Robin looks for meta-analysis alternatives 1: JamoviMeta.

Meta-analyses. So much meta, many analyses. I’ve done a few, two are under review, and two almost ready for submission. Red thread in this is the Comprehensive Meta-Analysis (CMA) meta-analysis software package. CMA has brought the practice of meta-analysis (or ‘an exercise in mega-silliness‘, as Eysenck called it) to a broader audience because of its relative ease of use. Downside of this relative ease of use is the unbridled proliferation of biased meta-analyses that serve only ‘prove’ something works, but let’s not get into that – my blood pressure is high enough as it is.

Some years back, CMA changed from one-off purchases to an annual subscription plan, ranging from $195-$895 per year per user, obviously taking hints from other lucrative subscription-based plans (I’m looking at you, Office365). Moreover, CMA has a number of very irritating bugs and glitches: just to name a few, there’s issues with copying and pasting data, issues with not outputting high-resolution graphics but just a black screen, issues with system locale, etc. etc. On the whole, CMA is a bit cumbersome and expensive to work with, and I’ve been telling myself to go and learn R for years now; if anything to use the Metafor package, which is widely regarded as excellent.

Would I like some cheese with my whine?

However, I never found the time to take up the learning curve needed for R (i.e., I’m too stupid and lazy), and while recently whining on Twitter about how someone (most definitely not me) should make a graphical front-end for R that doesn’t pre-suppose advanced degrees in computer science, voodoo black arts and advanced nerdery; Wolfgang Viechtbauer pointed me to JamoviMeta.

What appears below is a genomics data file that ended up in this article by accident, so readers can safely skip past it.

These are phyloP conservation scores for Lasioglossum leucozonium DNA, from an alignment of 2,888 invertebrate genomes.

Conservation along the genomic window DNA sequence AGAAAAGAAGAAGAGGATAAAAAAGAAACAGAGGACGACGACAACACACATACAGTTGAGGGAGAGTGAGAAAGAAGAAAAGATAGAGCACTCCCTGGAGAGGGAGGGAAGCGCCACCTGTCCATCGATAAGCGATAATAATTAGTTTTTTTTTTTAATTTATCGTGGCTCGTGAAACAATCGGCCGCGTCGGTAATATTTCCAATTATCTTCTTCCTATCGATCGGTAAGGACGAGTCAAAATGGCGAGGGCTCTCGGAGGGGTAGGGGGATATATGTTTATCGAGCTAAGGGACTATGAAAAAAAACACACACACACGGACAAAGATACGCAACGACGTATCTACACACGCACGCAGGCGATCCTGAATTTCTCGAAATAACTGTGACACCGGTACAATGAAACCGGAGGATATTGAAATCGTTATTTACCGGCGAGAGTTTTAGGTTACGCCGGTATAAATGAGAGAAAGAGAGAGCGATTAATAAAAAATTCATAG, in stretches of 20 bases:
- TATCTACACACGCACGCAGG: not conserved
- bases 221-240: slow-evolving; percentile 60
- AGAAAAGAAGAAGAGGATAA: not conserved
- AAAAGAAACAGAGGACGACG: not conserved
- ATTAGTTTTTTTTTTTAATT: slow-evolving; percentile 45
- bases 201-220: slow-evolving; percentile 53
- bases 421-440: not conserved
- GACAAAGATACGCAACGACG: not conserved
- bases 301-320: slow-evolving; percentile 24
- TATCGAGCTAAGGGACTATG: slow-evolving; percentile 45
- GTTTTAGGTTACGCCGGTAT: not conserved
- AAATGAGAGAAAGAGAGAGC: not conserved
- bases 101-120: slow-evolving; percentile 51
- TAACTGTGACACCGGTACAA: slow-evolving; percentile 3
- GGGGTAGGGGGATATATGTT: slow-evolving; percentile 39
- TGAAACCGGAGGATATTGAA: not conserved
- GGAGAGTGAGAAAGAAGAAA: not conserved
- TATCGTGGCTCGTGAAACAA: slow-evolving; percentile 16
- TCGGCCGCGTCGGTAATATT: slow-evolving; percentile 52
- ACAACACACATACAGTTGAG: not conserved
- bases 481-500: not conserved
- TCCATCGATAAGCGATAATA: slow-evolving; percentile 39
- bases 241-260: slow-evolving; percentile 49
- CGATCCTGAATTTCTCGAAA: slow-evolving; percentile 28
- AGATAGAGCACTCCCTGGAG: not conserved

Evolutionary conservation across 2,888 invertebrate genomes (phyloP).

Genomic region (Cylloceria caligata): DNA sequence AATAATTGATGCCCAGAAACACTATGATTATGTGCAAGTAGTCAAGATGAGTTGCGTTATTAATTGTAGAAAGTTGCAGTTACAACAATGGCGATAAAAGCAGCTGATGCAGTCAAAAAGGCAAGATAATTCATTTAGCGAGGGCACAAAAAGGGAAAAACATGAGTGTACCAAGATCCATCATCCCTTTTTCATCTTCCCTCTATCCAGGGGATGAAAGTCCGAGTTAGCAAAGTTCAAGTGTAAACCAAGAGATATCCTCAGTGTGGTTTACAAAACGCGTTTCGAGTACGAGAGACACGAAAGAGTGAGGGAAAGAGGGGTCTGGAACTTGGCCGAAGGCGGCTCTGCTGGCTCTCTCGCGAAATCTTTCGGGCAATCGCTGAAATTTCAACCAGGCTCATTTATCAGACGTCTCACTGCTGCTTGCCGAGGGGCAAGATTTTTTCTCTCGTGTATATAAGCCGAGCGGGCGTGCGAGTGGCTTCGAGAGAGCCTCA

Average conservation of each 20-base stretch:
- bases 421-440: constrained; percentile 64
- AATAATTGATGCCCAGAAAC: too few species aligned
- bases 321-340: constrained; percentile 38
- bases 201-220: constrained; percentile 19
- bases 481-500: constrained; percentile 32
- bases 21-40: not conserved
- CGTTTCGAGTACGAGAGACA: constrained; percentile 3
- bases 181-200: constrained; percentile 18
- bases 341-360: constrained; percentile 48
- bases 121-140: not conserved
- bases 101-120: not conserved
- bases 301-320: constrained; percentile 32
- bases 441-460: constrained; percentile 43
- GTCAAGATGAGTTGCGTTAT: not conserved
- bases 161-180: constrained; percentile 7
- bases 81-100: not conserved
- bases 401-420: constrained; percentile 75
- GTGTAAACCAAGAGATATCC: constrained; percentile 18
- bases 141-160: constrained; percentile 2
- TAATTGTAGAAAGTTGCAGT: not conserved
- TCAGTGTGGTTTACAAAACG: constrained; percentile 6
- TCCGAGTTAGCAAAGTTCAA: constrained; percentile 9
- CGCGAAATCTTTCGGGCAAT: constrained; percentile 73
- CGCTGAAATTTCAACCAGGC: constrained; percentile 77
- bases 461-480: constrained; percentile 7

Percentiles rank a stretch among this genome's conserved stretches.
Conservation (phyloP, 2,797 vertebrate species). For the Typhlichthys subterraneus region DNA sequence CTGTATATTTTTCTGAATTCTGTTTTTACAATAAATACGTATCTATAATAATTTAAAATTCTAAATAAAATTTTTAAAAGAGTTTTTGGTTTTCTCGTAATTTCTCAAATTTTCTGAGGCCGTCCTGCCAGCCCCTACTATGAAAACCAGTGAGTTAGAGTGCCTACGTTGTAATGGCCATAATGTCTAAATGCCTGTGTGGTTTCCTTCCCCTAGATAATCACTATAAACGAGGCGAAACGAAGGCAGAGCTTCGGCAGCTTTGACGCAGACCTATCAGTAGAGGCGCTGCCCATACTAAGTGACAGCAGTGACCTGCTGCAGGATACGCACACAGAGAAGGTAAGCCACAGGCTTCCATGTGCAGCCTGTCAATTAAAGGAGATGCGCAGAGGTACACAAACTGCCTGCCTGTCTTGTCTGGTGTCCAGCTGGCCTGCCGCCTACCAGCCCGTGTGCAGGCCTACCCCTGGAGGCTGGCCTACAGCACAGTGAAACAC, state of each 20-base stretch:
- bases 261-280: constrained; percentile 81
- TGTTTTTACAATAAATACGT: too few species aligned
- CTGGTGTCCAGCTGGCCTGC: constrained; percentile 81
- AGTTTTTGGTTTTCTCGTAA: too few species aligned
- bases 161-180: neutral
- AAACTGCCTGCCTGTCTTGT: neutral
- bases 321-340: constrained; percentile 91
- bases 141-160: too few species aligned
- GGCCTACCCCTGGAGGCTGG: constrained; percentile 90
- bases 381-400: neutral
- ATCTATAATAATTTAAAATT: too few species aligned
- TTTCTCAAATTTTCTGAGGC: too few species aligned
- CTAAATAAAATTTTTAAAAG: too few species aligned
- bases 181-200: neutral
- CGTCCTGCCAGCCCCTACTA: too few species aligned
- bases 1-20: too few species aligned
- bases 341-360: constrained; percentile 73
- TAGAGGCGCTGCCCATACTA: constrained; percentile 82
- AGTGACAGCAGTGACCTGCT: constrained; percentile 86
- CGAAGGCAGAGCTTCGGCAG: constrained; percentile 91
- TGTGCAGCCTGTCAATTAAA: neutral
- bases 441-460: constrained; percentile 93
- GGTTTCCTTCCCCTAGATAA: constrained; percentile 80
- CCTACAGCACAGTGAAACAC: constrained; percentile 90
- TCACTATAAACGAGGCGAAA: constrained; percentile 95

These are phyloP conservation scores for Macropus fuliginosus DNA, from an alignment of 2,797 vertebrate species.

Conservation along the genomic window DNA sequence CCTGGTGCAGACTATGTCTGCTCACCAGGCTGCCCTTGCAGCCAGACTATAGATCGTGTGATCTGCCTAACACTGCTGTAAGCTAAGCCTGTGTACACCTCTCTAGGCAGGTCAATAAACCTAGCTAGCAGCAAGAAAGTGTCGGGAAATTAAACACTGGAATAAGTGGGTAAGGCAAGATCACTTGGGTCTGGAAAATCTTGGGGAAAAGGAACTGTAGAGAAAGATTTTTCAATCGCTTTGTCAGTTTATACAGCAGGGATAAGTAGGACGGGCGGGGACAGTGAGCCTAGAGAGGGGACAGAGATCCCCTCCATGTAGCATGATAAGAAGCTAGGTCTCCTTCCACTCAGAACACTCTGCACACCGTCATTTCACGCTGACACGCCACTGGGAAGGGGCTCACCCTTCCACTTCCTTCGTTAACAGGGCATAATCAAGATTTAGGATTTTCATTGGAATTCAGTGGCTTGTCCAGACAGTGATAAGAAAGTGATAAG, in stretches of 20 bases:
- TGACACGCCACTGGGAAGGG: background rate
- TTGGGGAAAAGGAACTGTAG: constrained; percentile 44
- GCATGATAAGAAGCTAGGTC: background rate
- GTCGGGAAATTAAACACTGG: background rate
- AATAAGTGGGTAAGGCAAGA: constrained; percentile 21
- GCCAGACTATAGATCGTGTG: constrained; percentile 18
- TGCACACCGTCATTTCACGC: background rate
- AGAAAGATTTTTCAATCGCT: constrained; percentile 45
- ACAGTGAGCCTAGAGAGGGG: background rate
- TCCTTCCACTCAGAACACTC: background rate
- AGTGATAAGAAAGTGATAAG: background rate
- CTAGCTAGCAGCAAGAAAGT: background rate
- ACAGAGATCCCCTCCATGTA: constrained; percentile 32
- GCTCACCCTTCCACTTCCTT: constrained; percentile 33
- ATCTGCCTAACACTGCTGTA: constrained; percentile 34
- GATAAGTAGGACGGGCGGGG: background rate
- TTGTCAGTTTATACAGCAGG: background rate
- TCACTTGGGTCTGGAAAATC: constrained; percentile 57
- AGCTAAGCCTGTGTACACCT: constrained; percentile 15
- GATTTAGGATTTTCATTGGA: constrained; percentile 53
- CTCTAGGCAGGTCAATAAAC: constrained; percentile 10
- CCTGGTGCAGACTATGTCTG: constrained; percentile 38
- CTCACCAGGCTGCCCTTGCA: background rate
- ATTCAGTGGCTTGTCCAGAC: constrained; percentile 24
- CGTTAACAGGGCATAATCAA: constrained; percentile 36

In my quest to find a suitable alternative to CMA that even full-on unapologetic troglodytes like me can understand – let’s give it a test drive!

DISCLAIMER: Most of the time I have no idea that I’m doing, as will be readily apparent to any expert after even a cursory glance.


I was redirected to a github page, which instructed me to first download Jamovi, and add the module MetaModel.jmo.

Never heard of Jamovi before, but let’s give it a shot – the installer seems straightforward, MetaModel is an add-on for the Jamovi software package, which is itself a fairly new initiative at an “open” statistics package. I’m not entirely sure if Jamovi itself is an add-on to R, but at this point that’s not particularly relevant for what I want to do.

The main screen of Jamovi looks simple, clean and friendly. Now, to ‘sideload’ MetaModel. Nothing in the menu so, click Modules, sideload, find the downloaded MetaModel.jmo and import it.


JamoviMeta main window

It’s not immediately apparent where I should start – the boxes with labels like “Group one sample size” look inviting as text boxes, but entering information doesn’t work. Using the horizontal arrow to shift the 3 bubbles with “A” on the left panel to the right doesn’t work and flashes the little yellow ruler(?) in the text box which isn’t a text box.

Entering variables (note how the dialogue box resembles SPSS).